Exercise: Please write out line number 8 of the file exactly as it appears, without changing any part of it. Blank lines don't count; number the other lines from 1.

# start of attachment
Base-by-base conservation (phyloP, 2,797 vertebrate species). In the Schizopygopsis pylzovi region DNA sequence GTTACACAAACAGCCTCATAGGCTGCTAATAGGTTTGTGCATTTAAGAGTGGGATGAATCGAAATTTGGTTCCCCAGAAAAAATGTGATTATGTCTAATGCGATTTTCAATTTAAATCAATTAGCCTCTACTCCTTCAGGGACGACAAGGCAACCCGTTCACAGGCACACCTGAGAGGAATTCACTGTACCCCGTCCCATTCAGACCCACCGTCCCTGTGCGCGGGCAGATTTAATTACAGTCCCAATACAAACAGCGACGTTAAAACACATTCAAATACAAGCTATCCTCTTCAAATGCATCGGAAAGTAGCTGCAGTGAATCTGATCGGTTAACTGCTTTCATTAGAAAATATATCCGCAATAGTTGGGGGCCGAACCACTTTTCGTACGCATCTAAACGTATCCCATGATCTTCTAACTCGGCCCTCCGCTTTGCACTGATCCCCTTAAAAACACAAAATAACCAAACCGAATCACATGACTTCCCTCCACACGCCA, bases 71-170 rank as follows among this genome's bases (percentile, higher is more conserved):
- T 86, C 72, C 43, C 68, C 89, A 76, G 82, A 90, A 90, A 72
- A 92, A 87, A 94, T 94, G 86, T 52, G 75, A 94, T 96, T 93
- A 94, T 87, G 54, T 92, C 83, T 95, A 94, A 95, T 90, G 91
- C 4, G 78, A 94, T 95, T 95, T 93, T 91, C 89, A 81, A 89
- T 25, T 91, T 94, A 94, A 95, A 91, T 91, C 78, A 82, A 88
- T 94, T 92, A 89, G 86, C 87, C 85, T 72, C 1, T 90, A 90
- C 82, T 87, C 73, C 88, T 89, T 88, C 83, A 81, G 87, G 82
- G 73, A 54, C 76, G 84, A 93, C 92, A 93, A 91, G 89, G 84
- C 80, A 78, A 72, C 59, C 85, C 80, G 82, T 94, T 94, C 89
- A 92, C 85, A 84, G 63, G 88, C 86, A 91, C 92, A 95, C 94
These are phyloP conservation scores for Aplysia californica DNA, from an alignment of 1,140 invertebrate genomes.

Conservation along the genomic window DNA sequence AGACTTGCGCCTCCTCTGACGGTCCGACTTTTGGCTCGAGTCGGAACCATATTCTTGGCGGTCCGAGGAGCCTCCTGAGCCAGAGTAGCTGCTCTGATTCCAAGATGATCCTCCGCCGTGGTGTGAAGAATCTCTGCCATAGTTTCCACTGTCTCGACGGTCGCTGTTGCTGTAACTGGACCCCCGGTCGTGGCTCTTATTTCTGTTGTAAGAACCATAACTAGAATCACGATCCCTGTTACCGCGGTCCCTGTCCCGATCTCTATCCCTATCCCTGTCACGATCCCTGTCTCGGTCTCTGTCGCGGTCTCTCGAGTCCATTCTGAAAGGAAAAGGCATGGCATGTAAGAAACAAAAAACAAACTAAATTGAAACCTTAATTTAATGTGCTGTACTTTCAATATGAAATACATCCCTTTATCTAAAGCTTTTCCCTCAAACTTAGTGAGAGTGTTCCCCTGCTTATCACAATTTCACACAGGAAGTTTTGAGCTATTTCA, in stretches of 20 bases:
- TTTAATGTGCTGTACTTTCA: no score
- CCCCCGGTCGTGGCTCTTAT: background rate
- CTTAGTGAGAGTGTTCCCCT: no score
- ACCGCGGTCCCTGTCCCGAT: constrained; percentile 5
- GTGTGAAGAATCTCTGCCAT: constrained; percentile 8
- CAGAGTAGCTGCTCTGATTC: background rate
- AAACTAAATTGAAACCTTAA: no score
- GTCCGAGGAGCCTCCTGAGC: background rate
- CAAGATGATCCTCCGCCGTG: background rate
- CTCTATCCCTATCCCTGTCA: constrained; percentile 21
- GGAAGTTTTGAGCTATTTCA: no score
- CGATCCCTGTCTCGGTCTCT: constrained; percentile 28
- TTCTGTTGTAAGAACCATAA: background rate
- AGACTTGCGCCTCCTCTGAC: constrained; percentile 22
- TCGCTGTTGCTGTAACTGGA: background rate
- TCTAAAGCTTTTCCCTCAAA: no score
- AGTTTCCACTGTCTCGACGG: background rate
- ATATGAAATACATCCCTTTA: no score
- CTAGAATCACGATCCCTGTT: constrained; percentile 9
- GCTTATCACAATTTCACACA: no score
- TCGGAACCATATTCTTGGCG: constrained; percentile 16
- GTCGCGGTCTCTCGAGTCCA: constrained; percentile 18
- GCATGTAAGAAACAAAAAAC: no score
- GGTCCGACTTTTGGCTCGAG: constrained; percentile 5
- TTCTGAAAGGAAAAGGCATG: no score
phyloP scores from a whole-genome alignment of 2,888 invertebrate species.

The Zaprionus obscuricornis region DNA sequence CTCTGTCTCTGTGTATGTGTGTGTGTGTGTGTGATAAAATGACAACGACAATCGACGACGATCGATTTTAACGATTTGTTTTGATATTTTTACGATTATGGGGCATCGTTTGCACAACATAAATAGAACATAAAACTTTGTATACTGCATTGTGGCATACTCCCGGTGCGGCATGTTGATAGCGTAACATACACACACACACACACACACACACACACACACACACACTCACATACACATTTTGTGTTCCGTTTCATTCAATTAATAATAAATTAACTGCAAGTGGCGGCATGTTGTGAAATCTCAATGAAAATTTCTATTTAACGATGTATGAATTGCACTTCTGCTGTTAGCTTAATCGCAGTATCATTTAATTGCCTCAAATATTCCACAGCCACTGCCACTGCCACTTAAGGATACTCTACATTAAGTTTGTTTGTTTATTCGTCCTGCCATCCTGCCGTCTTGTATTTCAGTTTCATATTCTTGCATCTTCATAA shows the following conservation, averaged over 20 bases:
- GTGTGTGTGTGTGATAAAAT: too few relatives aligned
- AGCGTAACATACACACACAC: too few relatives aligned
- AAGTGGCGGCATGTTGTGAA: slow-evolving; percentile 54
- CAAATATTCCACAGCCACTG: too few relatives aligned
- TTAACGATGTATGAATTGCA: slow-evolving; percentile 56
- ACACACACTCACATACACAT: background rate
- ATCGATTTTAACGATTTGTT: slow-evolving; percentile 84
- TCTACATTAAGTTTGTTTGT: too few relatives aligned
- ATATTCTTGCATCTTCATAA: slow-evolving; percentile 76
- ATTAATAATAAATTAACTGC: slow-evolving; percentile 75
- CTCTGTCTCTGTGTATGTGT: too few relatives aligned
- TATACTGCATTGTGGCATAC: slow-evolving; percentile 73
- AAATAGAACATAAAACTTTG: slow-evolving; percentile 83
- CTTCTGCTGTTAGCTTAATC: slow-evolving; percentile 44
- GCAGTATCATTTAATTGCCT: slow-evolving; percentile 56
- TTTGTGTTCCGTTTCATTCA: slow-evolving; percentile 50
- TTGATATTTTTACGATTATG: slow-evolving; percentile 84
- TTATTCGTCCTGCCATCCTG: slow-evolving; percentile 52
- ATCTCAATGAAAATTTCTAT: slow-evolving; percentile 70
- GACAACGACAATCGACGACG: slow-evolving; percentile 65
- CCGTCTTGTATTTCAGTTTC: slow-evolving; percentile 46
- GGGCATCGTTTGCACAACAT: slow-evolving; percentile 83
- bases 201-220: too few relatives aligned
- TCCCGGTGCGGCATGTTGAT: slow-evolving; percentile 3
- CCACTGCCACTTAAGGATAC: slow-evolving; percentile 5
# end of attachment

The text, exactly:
- C 82, T 87, C 73, C 88, T 89, T 88, C 83, A 81, G 87, G 82